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UOB Kay Hian sees Civmec's bid to shift domicile to Australia a positive move

The Edge Singapore
The Edge Singapore  • 3 min read
UOB Kay Hian sees Civmec's bid to shift domicile to Australia a positive move
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Engineering firm Civmec 's application to shift its domicile from Singapore to Australia, where it operates, will help increase opportunities to win new contracts with stringent "local content" requirements.

By doing so, Civmec can also tap capital willing to help fund local manufacturing activities, according to UOB Kay Hian analysts John Cheong and Heidi Mo in their June 21 note.

Even as its order book reaches A$821 million, the analysts note that Civmec is still expanding both its service offerings and client base. 

Meanwhile, they've kept their "buy" call and $1.23 target price on this stock, which is pegged to 11x FY2024 earnings, which is at 0.5 sd below its long-term historical mean. 

"We think its current valuation of 7x FY2024 earnings is attractive, given its strong order book. The stock is trading at a deep 55% discount to its regional peers that are trading at an average of 16x FY2024 earnings," state Cheong and Mo.

According to the analysts, tendering activities across Civmec's operations are at historically high levels, with current priced opportunities approaching A$10 billion.

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Civmec, the analysts say, is working closely with a range of clients on approved expansion, sustaining and maintenance opportunities as well as on a budgetary level for projects under feasibility studies.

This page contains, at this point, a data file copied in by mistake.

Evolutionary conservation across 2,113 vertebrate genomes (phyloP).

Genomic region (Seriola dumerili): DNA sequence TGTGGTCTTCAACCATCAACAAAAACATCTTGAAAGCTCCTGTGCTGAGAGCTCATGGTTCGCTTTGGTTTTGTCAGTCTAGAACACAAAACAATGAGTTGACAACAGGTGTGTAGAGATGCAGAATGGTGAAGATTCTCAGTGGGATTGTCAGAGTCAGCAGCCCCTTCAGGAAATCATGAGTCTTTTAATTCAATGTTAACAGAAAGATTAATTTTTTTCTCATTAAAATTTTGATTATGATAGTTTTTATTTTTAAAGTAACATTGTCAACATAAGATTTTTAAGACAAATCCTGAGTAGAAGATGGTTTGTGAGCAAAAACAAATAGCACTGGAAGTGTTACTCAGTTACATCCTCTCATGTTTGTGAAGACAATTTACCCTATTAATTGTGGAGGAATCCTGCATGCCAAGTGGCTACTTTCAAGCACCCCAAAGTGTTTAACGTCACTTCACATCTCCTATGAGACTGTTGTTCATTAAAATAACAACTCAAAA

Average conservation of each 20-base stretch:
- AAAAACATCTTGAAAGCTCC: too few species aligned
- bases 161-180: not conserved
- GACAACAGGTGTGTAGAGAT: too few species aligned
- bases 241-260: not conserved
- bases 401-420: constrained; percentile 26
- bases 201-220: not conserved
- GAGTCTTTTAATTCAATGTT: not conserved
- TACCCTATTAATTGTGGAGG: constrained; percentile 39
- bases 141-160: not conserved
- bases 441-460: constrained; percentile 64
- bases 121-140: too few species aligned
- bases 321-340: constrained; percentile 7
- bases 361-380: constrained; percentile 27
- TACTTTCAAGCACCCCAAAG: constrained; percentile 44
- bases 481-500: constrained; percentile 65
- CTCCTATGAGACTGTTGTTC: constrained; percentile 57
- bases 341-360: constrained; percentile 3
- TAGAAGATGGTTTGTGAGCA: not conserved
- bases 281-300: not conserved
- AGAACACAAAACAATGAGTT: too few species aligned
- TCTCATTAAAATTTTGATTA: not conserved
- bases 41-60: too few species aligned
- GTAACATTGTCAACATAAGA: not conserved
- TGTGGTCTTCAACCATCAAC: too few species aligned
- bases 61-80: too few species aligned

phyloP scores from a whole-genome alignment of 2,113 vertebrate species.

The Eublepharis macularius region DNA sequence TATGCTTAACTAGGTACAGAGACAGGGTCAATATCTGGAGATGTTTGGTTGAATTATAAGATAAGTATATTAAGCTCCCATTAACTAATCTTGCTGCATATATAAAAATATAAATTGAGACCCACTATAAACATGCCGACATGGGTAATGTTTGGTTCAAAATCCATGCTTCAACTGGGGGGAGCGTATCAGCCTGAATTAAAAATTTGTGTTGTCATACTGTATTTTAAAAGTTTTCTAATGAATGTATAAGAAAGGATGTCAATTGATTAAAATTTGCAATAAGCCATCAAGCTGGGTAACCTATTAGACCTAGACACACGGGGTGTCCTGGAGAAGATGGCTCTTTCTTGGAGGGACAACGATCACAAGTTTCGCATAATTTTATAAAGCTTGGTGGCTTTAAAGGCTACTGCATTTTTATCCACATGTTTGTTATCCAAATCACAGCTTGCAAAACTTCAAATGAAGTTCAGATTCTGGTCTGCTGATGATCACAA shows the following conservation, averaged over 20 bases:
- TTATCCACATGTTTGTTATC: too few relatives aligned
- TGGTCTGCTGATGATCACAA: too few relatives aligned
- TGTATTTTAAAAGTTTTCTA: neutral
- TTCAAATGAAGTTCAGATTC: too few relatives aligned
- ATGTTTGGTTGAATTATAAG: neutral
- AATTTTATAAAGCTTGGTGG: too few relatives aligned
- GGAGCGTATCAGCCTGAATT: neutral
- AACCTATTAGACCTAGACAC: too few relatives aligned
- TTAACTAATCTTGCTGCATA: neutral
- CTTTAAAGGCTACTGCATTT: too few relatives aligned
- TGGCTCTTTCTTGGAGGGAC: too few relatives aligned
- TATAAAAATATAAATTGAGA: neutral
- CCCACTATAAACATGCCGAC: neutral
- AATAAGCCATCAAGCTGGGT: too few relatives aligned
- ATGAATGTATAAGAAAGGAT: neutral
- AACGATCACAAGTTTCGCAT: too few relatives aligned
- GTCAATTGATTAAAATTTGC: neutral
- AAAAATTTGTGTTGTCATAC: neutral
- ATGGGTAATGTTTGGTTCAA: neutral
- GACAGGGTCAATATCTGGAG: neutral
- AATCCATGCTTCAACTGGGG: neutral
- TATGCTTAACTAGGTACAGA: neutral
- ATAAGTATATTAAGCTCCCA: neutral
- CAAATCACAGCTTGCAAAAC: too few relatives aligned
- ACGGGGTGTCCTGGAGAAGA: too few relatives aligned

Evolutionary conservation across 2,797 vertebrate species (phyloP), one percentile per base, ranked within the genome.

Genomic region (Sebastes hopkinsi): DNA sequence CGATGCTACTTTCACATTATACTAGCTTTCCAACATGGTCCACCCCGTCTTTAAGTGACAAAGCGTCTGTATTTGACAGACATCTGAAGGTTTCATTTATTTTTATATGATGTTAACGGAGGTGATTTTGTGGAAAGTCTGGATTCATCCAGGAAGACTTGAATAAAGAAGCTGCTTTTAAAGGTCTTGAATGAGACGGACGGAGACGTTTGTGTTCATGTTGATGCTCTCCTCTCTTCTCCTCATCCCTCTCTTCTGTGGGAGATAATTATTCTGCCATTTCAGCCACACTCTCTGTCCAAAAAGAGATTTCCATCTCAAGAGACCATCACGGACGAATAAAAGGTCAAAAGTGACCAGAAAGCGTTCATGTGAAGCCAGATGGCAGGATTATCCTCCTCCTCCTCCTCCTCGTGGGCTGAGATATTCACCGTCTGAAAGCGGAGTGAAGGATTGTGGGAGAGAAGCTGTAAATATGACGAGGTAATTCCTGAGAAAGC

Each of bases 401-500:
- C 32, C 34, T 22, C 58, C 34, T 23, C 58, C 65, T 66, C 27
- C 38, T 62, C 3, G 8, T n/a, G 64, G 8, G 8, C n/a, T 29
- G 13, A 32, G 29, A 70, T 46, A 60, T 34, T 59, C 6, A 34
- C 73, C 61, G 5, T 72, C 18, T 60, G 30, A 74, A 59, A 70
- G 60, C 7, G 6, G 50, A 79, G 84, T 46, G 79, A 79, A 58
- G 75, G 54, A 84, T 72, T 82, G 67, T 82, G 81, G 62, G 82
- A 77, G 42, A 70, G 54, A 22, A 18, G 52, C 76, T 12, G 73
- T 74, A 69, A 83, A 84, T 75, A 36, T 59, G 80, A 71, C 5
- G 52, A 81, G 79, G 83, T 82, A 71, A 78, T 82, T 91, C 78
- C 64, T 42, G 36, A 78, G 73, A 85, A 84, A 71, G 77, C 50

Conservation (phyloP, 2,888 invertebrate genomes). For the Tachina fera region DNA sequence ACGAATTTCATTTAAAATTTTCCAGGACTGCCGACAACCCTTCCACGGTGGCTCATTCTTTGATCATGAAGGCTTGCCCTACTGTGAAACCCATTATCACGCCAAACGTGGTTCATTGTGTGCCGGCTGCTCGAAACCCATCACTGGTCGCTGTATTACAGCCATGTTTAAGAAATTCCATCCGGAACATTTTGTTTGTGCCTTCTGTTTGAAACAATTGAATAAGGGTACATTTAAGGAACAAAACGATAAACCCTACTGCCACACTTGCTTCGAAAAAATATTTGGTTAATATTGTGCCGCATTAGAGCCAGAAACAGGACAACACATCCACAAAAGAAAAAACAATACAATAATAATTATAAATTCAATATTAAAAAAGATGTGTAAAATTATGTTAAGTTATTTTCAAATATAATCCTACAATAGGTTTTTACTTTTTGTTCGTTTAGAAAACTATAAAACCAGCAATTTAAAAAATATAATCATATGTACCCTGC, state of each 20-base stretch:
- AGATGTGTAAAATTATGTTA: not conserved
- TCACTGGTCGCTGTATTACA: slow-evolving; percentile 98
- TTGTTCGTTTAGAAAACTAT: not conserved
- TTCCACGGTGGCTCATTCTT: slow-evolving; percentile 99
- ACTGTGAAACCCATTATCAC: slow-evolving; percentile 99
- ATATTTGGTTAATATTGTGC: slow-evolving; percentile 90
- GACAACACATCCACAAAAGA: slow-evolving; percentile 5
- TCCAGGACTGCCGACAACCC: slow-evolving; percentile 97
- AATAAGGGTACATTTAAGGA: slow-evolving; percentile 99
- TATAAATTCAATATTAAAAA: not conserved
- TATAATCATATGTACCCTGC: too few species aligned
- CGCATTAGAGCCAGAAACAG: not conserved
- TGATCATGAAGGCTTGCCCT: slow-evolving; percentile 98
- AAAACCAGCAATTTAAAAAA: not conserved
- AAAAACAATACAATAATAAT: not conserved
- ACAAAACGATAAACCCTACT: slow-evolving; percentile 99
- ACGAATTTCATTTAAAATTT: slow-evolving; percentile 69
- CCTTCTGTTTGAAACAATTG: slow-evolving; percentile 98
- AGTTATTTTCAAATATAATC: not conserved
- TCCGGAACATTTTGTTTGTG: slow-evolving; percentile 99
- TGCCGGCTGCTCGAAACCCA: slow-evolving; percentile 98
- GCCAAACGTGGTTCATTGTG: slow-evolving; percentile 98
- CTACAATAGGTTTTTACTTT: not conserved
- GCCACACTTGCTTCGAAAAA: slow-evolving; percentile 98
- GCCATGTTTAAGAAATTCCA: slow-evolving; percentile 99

As a result of these engagements, Civmec sees significant opportunities for both order book replenishment and growth in the medium and longer term. 

The company has a strong pipeline of tendering opportunities in all the sectors it operates in, ranging from resources, energy and infrastructure, marine and defence.

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Civmec is winning over a bigger share of maintenance-related contracts, with clients such as old major Chevron. It provides construction services too to mining giant Rio Tinto, according to Cheong and Mo.

Separately, the Australian government recently halved the number of offshore patrol vessels it had wanted to order from 12 to 6. Civmec was earlier seen to tap on this series of contracts. 

Nonetheless, Civmec has already completed its scope of work for the 6 vessels and has shifted its resources towards other contracts. "This is therefore not expected to impact FY2024's financial performance, demonstrating Civmec's effective diversification of contracts across sectors," state Cheong and Mo.

Even so, given the Australian government's stance to beef up its defence spending over the longer term, Civmec remains a "strong contender" for future contracts given its long-standing ties with the Department of Defence.

Civmec shares closed at 82 cents on June 21, unchanged for the day and up 1.87% year to date.



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